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Investment Overview for FedEx (NYSE:FDX)
Below are key drivers of FedEx that present opportunities for upside or downside to the current Trefis price estimate.
FedEx Express EBITDA Margin
- FedEx Express EBITDA Margin: FedEx Express EBITDA Margins declined from 16.8% in 2008 to 14.9% in 2011 because of an increase in fuel surcharges due to the rise in fuel prices globally.
As the world’s crude oil production reaches maximum levels and declines in the coming years, the amount of aviation fuel produced will also decline over time. Jet Fuel had spiked to $3.4/gallon on 24 Feb 2012 due to the geopolitical turmoil, concerns over Iranian supply and increased global demand. Though it corrected to a 12 month low of $2.7/gallon by 18 Jun 2012, it is highly unlikely for fuel to sustain lower levels considering the ongoing volatility. If fuel costs increase by more than expected, due to sharp rise in oil prices, something similar to what was seen in 2008, margins would face severe downward pressure and can neutralize the companies fuel efficiency and other cost cutting measures to keep the margins flat at around 2011 levels. This would imply around a 10% decline in our current price estimate.
FedEx Corp. (NYSE:FDX) is a holding company with subsidiaries that provide a broad range of transportation, e-commerce and business services, under the FedEx brand.
Its primary operating companies are Federal Express Corporation (“FedEx Express”), the world’s largest express transportation company; FedEx Ground Package System, Inc. (“FedEx Ground”), a leading provider of small package ground delivery services; and the FedEx Freight LTL Group, which comprises the FedEx Freight and FedEx National LTL businesses of FedEx Freight Corporation.
These companies represent its major service lines and, along with FedEx Corporate Services, Inc. (“FedEx Services”), form the core of our reportable segments. The FedEx Services segment provides sales, marketing, information technology and customer service support to its transportation segments. In addition, the FedEx Services segment provides customers with retail access to FedEx Express and FedEx Ground shipping services through FedEx Office and Print Services, Inc. (“FedEx Office”).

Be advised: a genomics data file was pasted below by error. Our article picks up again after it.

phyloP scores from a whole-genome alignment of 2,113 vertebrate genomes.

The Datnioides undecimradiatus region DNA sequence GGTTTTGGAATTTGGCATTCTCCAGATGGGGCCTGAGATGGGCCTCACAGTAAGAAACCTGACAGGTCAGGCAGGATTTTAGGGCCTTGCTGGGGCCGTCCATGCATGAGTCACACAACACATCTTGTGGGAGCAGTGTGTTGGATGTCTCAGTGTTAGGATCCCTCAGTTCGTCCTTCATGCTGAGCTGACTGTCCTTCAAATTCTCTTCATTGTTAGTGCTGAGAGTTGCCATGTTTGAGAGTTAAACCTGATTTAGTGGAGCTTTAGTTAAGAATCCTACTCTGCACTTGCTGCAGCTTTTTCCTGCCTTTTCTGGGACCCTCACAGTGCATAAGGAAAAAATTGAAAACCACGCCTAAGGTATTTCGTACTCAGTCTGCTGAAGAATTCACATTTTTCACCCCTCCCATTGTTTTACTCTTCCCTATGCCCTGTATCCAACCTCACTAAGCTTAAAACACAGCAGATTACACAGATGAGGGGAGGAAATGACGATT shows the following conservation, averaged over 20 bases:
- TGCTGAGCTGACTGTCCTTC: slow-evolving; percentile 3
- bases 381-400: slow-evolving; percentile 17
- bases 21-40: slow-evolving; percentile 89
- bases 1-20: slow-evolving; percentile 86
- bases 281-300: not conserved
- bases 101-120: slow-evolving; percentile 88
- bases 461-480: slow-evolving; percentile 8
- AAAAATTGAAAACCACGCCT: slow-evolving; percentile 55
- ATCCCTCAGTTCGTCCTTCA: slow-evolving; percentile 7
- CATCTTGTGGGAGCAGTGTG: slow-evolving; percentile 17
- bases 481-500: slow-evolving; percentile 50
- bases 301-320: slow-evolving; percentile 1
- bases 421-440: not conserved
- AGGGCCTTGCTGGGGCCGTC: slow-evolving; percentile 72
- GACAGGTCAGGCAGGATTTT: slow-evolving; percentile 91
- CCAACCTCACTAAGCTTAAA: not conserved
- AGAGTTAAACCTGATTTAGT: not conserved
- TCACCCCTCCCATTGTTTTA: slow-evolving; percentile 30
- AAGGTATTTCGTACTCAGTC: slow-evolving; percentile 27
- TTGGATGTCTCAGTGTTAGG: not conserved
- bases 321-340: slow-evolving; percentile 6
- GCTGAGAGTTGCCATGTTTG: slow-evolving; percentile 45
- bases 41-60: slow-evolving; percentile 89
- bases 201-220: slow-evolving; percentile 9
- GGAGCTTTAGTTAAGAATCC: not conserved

The Express Package division is the most valuable to the company because of the following reasons.
Highest composite package yields for the Express Package division
The FedEx Express Package division has very high composite package yields compared to Express Freight or the FedEx Ground division. FedEx Express Package's composite package yield is more than 15 times the package yield of FedEx Express Freight and more than 3 times that of FedEx Ground.
Significant increase in pension and retiree medical expenses may constrain growth
Over the next few years, retirement plan costs are expected to increase significantly. A significant increase in pension and retiree medical expenses may cause decreases in FedEx's profitability. FedEx uses a discount rate to value the pension and retirement reimbursements it provides to its pensioners. The company is highly sensitive to this discount rate. A one basis point decrease results in nearly $2 million in additional pension costs. A small percentage change may result in the write-off of a large fraction of operating income.
Legislation in the U.S. Congress could raise labor costs
The House of Representatives decision to pass a re-authorization bill for the Federal Aviation Authority (FAA) foreshadows a potential dramatic shift in labor laws that would significantly raise FedEx's salary expenses should further labor laws be passed.
Although employees of FedEx's main private competitor, UPS, are governed by the National Labor Relations Act (NLRA), FedEx's employees are subject to the Railway Labor Act. As a result, unionized FedEx employees must hold a national vote on issues regarding their union. However, legislation may allow employees to hold local votes, which would give the union significantly more leverage and power, and thus, would increase labor costs by as much as 30% for FedEx.
How Does Trefis Modelling Work?
How do we get the historical numbers for this chart?
Trefis has a team of in-house Analysts who gather historical data from company filings and other verifiable sources. When historicals are available, we explain how we got them at the bottom of the Trefis analysis section below.
Who came up with the Trefis forecast for future years?
The Trefis team of in-house Analysts considers a variety of factors when projecting any forecast. The rationale for our projections is explained in the Trefis analysis section below.
How does my dragging the trendline on the chart impact the stock price?
- We use forecasts for business drivers to calculate forecasted Revenues and Profits for each division of the company.
- We then use forecasted Profits in a Discounted Cash Flow (DCF) model to obtain the Price Estimate for the company.
See more on: DCF Methodology
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